Vpr induces cell cycle arrest in G2 independently of the presence or absence of CypA.
Our previous studies have shown that infection with a lentiviral vector (pHR-VPR-IRES-GFP, referred to as pHR-VPR in this study) (29
) that encodes a Vpr-IRES-GFP tandem cistron faithfully recapitulates the effects of Vpr, including induction of cell cycle arrest (37
), apoptosis (5
), and transactivation of the viral long terminal repeat (29
). To test whether the presence of CypA is necessary for induction of cell cycle arrest, we infected CypA−/−
) or unmodified Jurkat cells (herein referred to as CypA+
) with pHR-VPR or a control vector, pHR-GFP (29
). Vector-infected cells were analyzed 24 h postinfection for DNA content and, separately, for GFP expression using flow cytometry (Fig. ). CypA−/−
Jurkat cells exhibited cell cycle arrest (68% cells in G2
/M; 65% GFP+
cells) comparable to that of CypA+
Jurkat cells (77% cells in G2
/M; 70% GFP+
cells). The CypA expression status of the cells was verified by Western blotting (rabbit anti-CypA; EMD Biosciences, San Diego, CA) and confirmed the lack of CypA expression in CypA−/−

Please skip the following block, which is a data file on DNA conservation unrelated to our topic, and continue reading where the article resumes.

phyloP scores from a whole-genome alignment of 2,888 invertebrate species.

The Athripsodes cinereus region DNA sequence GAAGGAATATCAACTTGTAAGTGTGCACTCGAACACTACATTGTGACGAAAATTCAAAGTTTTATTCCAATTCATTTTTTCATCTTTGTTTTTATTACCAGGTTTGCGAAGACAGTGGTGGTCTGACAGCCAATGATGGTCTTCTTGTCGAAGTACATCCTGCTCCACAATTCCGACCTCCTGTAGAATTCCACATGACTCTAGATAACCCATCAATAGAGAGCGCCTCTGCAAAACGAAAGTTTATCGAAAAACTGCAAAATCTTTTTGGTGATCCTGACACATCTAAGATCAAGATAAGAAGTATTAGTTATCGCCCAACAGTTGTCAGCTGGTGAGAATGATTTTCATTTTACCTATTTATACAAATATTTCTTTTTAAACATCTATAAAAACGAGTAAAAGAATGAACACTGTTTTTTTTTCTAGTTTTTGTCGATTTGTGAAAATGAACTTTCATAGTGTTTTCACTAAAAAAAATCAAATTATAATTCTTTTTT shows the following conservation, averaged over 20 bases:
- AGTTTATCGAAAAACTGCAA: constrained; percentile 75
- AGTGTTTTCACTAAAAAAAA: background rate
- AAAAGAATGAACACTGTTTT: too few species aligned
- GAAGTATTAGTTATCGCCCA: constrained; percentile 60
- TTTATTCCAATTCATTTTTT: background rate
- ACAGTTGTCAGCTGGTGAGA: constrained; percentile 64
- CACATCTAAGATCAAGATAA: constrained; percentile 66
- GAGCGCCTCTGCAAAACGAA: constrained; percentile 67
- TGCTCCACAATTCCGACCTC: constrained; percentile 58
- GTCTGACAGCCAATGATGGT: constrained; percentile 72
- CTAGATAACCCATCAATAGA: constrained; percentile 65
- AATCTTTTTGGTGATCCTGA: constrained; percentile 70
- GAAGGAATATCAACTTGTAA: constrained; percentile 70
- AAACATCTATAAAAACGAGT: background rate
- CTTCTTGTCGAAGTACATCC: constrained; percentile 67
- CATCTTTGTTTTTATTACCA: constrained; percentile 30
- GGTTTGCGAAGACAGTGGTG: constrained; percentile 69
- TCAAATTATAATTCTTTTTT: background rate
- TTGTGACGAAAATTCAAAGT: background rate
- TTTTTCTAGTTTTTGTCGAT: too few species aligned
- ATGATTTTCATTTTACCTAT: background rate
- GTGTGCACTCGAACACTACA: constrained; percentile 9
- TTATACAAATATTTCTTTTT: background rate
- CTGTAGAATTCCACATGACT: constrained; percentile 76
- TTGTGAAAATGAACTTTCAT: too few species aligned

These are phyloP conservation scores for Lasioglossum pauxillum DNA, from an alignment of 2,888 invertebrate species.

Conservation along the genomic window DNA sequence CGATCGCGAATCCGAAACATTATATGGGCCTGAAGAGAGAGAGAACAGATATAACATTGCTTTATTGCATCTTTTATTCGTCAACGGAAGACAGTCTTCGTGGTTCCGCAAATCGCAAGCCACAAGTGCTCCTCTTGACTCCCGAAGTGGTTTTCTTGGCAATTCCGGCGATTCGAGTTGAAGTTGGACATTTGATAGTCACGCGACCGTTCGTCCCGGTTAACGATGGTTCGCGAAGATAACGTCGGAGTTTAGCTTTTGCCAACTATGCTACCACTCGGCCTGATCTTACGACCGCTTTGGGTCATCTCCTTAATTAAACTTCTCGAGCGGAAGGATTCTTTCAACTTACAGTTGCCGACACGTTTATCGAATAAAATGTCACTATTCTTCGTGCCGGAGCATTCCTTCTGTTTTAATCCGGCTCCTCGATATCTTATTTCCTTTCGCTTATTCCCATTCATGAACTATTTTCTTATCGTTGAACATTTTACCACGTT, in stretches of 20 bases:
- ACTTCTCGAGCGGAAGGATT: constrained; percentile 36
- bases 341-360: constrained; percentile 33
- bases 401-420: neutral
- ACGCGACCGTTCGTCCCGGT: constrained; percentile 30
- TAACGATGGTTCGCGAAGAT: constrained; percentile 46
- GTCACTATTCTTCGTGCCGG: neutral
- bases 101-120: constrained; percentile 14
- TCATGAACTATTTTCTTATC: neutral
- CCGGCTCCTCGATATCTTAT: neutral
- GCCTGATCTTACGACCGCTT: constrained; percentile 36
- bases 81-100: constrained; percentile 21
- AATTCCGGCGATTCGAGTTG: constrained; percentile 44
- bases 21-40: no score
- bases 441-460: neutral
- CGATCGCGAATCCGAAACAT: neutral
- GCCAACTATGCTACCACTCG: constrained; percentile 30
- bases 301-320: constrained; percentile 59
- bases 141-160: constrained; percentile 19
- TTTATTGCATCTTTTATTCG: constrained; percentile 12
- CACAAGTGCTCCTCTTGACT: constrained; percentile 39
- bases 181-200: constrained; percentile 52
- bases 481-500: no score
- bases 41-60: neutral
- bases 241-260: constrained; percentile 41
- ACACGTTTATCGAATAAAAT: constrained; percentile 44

cells (Fig. ).
FIG. 1. CypA is not required for Vpr-mediated cell cycle arrest. (A) Cell cycle analysis of CypA+ and CypA−/− Jurkat cells infected with pHR-VPR, encoding Vpr and GFP, or the control vector, pHR-GFP, encoding GFP only. Vector-infected (more ...)
Since lentiviral vectors allow expression of high levels of heterologous proteins, it is possible that ectopic expression of Vpr in the previous experiment may have overcome a potential restriction (such as biochemical instability of Vpr or an inactive conformation) derived from the lack of CypA. To validate the above results in a more relevant expression system, we performed similar experiments in which Vpr was introduced by infection with replication-competent HIV-1NL4-3